The final regulations expand the definition of a bottom-dollar payment obligation to include capital contribution obligations and DROs if the partner is not required to make the full amount of the partner’s capital contribution or restore the full amount of the partner’s deficit capital account.
Any bottom-dollar guarantees require disclosure on the partnership’s tax return for the tax year in which a bottom-dollar guarantee is undertaken or modified for tax years ending on or after October 5, 2016. A seven-year transition rule beginning October 5, 2016, when the temporary regulations were published, allows for use of bottom-dollar guarantees to the extent that the guarantee does not exceed the partner’s outside basis with consideration for the bottom-dollar guarantee as of October 5, 2016.
Note: Both the rules concerning recourse liabilities and bottom-dollar guarantees are aimed at determining whether a truly commercial payment obligation exists. A detailed analysis of all recourse liabilities is recommended. Although bottom-dollar guarantees were generally disregarded in previously-issued temporary regulations, avoidance of bottom-dollar guarantees is generally recommended and analysis should be done to confirm whether distributions exceeding tax basis have occurred or are likely to occur.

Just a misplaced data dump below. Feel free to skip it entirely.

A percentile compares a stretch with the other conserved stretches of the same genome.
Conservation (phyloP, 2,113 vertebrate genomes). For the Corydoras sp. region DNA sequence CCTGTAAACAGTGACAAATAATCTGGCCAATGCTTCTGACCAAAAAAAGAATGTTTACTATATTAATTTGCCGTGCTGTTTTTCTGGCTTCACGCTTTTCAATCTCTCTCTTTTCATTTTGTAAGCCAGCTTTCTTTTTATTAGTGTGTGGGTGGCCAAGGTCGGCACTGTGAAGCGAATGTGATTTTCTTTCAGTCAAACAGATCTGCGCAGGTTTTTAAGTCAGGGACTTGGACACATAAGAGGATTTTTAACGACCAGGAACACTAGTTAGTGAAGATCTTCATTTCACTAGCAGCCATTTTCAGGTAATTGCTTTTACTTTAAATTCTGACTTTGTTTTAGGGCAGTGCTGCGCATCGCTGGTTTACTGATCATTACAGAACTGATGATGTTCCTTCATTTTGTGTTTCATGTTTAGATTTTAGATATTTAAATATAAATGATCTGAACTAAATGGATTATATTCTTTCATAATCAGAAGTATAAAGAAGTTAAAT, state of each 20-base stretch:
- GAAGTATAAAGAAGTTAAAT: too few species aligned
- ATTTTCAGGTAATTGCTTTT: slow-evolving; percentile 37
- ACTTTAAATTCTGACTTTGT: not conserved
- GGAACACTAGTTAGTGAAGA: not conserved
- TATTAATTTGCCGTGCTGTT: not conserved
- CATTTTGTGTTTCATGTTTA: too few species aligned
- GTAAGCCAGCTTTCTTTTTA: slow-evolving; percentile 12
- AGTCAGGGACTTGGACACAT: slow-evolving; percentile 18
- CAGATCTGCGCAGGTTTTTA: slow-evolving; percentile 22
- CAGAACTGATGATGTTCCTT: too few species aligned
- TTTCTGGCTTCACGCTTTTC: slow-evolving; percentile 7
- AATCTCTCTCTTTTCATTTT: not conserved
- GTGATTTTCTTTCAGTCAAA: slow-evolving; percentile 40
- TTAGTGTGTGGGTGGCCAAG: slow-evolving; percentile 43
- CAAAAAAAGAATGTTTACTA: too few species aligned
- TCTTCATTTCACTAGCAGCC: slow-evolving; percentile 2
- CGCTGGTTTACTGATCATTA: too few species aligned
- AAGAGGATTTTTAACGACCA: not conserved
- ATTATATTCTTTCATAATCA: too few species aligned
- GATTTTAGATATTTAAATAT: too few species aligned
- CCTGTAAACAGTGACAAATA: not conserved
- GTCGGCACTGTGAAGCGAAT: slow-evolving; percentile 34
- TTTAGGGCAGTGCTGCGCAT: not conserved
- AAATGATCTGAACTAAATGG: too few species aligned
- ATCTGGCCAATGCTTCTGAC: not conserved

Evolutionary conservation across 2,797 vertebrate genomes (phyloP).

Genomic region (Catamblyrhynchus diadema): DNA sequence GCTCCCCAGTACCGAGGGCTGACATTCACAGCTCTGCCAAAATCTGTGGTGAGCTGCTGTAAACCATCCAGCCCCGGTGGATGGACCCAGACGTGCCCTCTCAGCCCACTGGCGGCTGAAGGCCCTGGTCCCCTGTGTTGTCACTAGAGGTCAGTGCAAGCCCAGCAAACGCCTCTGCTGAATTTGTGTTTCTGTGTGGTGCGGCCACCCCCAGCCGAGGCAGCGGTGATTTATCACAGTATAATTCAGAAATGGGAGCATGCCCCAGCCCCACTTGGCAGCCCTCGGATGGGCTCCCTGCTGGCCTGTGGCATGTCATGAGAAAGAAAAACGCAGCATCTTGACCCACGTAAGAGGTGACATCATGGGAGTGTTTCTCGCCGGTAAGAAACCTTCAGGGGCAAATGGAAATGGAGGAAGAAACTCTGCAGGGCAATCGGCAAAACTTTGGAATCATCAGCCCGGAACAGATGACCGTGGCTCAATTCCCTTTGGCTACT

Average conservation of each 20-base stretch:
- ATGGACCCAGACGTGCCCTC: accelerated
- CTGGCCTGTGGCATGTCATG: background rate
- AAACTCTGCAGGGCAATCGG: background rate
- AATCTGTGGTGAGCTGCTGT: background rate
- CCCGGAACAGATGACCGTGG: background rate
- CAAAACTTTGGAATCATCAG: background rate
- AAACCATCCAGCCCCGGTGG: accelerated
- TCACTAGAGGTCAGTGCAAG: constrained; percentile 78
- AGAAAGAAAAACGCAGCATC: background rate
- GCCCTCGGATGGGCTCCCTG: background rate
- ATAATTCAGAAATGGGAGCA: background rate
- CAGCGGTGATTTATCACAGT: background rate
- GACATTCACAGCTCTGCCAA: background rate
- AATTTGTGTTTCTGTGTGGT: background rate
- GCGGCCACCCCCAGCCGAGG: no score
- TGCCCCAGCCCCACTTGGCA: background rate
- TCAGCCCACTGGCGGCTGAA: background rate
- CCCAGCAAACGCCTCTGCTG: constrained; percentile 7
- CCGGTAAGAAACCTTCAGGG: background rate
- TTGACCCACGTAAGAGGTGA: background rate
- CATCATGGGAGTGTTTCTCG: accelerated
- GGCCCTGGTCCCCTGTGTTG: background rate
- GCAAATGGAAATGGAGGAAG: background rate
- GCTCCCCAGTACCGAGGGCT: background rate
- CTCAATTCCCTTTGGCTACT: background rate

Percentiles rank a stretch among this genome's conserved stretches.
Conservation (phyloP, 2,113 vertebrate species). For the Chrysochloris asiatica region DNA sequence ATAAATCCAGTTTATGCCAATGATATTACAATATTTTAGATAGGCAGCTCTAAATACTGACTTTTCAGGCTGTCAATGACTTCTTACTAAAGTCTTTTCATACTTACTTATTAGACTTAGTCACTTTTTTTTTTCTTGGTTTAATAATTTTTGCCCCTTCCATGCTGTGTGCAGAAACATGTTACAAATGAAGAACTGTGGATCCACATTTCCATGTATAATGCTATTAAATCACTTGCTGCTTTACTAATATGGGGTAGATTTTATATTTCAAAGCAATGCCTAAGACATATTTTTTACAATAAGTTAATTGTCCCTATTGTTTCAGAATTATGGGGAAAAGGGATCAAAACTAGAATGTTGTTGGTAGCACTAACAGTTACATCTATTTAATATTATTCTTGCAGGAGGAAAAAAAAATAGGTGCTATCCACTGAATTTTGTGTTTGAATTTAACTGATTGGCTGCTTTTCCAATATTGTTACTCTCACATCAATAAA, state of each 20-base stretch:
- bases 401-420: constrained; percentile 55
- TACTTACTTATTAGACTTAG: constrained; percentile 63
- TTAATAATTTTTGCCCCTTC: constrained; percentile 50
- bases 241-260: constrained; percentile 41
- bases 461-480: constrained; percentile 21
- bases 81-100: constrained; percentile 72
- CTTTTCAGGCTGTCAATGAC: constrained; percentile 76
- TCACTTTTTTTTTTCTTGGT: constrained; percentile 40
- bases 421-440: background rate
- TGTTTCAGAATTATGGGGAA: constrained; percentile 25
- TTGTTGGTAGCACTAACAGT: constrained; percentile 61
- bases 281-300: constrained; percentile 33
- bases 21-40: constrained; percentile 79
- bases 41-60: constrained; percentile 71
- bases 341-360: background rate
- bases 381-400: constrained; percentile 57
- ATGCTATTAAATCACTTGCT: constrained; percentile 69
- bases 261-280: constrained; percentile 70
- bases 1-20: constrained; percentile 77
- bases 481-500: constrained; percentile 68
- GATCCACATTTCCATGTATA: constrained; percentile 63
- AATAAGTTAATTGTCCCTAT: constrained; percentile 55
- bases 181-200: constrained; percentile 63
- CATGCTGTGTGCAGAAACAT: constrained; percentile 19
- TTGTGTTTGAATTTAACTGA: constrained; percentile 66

The Section 704(b) final regulations add rules to Treas. Reg. § 1.704-1 providing that capital contribution obligations and deficit restoration obligations (DROs) will be disregarded for Section 704(b) purposes if they are bottom-dollar guarantees and do not represent a true repayment obligation.
The Section 704(b) final regulations apply to pre-existing DROs and, as a result, pre-existing DROs may not be regarded if they do not rise to the level of a true repayment obligation.
Section 752 Anti-Abuse Rules
The final regulations include examples of factors that may indicate a plan with a principal purpose to eliminate EROL or create the appearance of EROL while lacking substance. It is important to note that the factors provided are not comprehensive, nor is the absence of any factor necessarily indicative of whether the obligation will be disregarded. The factors provided are listed below:
- The partner is not subject to commercially reasonable provisions for enforcement and collection of the obligation.
- The partner is not required to provide, either at the time the obligation is made or periodically, commercially reasonable documentation regarding the partner’s financial condition to the partnership.
- The obligation ends or could, by its terms, be terminated before the liquidation of the partner’s interest in the partnership or when the partner’s capital account is negative. An exception for this factor is provided when the transferee partner assumes the obligation.
- The terms of the obligation are not provided to all the partners in the partnership in a timely manner.
All DROs, including DROs in place prior to the finalization of these regulations, will need to be reviewed to ensure a true repayment obligation exists. While the existence of a true repayment obligation is based on the facts and circumstances surrounding that obligation, it is recommended practice to review current partnership agreements to confirm the DRO language aligns with the new rules and amend agreements as appropriate.
If you have questions regarding liability allocation among partners, please reach out to a member of our Tax Team.